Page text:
To his credit, after several months, he did change. He came around. After facing the harsh consequences of his actions and finding himself in some pretty bad places, he recognized that he had brought this upon himself, and that he therefore had the power to change it. He stepped up and took charge of his life. He joined the military and got his pride in check. And he thrived. He continually ranked up, got into the best physical and mental fitness of his life, started calling his family weekly, and began living a life based on personal responsibility.
I spoke to his parents a few of months after this all happened. They had just finished their regular Sunday call with their son and said:
“He thanks us almost every time we talk to him, for having the courage to hold him accountable. For making the hard call. He’s a completely different person now—happier than he’s ever been—and we have a fantastic relationship.”
How cool is that? That’s the power of boundaries, when used and set in love.
3. Boundaries Earn You Respect
If you want a surefire way to earn respect—whether from friends, family, co-workers, or even enemies—set and hold boundaries. Few things are as attractive as a man or woman who knows what they will and won’t put up with, and holds their ground. Few things are more admirable than a leader who sets clear expectations, holds people accountable, and doesn’t get pushed around.
A friend of mine had been dating someone for a good long while, and was ready to start moving toward marriage. Her boyfriend, on the other hand, was still terrified by the idea, and kept insisting that he just needed more time. While she was happy to grant that the first five times he said that, she was having a hard time now believing things would ever change.
After strong encouragement from her support group, she set a boundary:
“Either you go all-in on our relationship, or I’m out. I won’t just sit around waiting forever. I need to feel like this is progressing, or it’s no longer going to work for me. You know I love you, but if something doesn’t change in the next two weeks, I’m moving on.”
It’s easy to sit on the fence of indecision when you feel like both options will remain open indefinitely. But it’s funny how quickly we act when one of those options suddenly threatens to walk away. It didn’t take long for this guy to realize that he was about to make a huge mistake by letting her go, if he didn’t snap out of it and commit. She wasn’t bluffing, and he knew it. She had enough self-respect to look out for her own happiness and future, and he woke up to the reality that he wasn’t respecting her in the way she deserved.
He stepped up, went all-in, and they are now happily married.
What do Healthy Boundaries Look Like?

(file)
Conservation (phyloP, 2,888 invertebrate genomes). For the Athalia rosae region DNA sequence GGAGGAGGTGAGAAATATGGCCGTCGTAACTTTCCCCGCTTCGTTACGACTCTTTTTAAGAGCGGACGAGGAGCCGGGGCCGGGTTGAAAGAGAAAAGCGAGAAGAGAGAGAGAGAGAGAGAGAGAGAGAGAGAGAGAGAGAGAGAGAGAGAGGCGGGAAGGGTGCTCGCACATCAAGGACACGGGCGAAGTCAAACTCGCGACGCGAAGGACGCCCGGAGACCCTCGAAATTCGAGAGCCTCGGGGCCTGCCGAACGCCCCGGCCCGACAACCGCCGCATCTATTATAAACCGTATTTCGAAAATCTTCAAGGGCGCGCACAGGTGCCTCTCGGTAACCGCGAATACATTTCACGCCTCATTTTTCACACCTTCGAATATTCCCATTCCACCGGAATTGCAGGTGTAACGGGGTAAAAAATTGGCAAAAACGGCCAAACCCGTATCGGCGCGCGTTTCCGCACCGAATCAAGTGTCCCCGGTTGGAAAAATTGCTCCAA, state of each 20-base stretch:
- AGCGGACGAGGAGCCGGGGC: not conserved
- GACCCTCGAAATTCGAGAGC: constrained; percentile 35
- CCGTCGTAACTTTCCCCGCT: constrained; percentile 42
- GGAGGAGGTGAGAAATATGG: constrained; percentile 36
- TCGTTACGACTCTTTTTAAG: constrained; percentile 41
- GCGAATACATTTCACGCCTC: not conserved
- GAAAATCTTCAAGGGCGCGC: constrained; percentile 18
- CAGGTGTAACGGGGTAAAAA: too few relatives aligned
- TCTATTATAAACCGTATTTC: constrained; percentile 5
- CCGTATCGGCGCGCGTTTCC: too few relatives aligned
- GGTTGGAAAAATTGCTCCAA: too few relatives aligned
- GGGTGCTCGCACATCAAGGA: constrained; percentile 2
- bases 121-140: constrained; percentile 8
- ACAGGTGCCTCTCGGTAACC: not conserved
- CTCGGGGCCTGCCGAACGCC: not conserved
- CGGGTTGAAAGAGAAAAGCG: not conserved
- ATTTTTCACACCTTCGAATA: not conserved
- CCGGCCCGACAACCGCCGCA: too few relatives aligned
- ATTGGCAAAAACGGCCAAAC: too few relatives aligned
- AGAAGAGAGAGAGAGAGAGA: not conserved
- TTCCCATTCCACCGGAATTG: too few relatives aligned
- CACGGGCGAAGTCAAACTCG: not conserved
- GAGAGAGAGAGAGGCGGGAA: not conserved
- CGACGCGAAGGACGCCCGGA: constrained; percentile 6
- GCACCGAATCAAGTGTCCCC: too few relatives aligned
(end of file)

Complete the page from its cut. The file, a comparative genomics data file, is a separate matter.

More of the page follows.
Your boundaries will be unique to you and your situation. But below are a handful of examples of what healthy, self-respecting boundaries might look like:
- Telling friends and family members that, while you appreciate their concern, you would not like dating advice.
- Making it clear to a prospective employer that you need to be home with your family no later than six each night.
- Letting your kids know that you’re leaving for the movie at 4:45 sharp—and if they’re not ready and in the car at that time, they’re staying home.
- Telling a toxic family member how their actions are harming you, and explaining that they will no longer be invited to family events unless they are willing to go to therapy with you.
- Letting someone you’re dating know that you’re no longer okay with your relationship just being casual—you’d like to either go exclusive or break it off entirely.
- Calling a co-worker out for talking about you behind your back, and asking that they come to you directly the next time they have an issue with you.
- Telling a prospective client that you require 50% down before you’ll ship an order.
- Telling your spouse how their [pornography, alcohol, drug, gaming, etc.] addiction is affecting you, and telling them you will leave if they do not seek help.
Now one important clarification here, on the heels of these examples: boundaries are not threats. While some people may perceive them as such, you are not waving some scary promise of harm in their face to get them to do what you want. Healthy boundaries must be rooted in self love, not in a desire to manipulate or control the other person. It’s saying “I want this. If you’re not willing to do or provide that, I respect that. You do you. I will simply need to ____________ in order to stay true to myself.”
So…How Are Your Boundaries?
Have certain relationships or experiences come to mind as you’ve read this? Have you been able to identify ways you could use boundaries to regain some self respect and happiness?
As you go throughout the rest of your day, keep an eye out for codependent thoughts and opportunities to set boundaries. If you want a quick trick for finding areas that may lack boundaries, look for any event that has left you feeling resentful, closed-off, or victimized. Then, explore how you might have used boundaries to help it play out differently.
While there’s so much more we could discuss, this article needs to come to an end. For further reading on the subject I highly recommend the aptly named book, Boundaries: When to Say Yes, How to Say No To Take Control of Your Life by John Townsend and Henry Cloud.
I’d also love to hear your thoughts. Does this article resonate with you? Have you seen success in using boundaries to strengthen your relationships? Let me know in the comments below.